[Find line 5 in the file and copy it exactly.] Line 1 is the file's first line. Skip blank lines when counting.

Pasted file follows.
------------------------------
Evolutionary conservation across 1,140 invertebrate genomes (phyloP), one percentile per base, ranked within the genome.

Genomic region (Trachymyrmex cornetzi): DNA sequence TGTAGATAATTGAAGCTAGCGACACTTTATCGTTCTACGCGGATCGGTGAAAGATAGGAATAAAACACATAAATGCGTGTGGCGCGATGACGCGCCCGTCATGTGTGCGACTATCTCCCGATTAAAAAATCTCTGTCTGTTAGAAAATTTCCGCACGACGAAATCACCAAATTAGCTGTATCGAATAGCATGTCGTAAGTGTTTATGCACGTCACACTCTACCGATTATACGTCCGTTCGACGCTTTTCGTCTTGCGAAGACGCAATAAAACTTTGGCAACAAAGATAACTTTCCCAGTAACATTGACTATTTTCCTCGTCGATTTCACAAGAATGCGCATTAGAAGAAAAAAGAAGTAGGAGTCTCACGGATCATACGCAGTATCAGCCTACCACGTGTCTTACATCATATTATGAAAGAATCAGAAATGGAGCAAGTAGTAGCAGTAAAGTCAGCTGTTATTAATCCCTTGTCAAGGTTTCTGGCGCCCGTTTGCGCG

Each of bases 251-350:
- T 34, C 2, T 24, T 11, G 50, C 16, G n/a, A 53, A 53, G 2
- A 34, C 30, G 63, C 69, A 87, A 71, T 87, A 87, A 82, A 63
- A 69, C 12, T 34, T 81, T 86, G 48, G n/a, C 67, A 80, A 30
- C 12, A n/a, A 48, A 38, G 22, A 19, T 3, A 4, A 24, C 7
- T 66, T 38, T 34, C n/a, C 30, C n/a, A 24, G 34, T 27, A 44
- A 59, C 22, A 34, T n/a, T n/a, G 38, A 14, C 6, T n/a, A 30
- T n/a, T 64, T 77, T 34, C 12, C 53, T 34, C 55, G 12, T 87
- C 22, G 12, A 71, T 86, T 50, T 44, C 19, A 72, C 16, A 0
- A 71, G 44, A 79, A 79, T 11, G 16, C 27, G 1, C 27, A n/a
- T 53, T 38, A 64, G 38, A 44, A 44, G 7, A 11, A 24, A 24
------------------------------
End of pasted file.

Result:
- A 34, C 30, G 63, C 69, A 87, A 71, T 87, A 87, A 82, A 63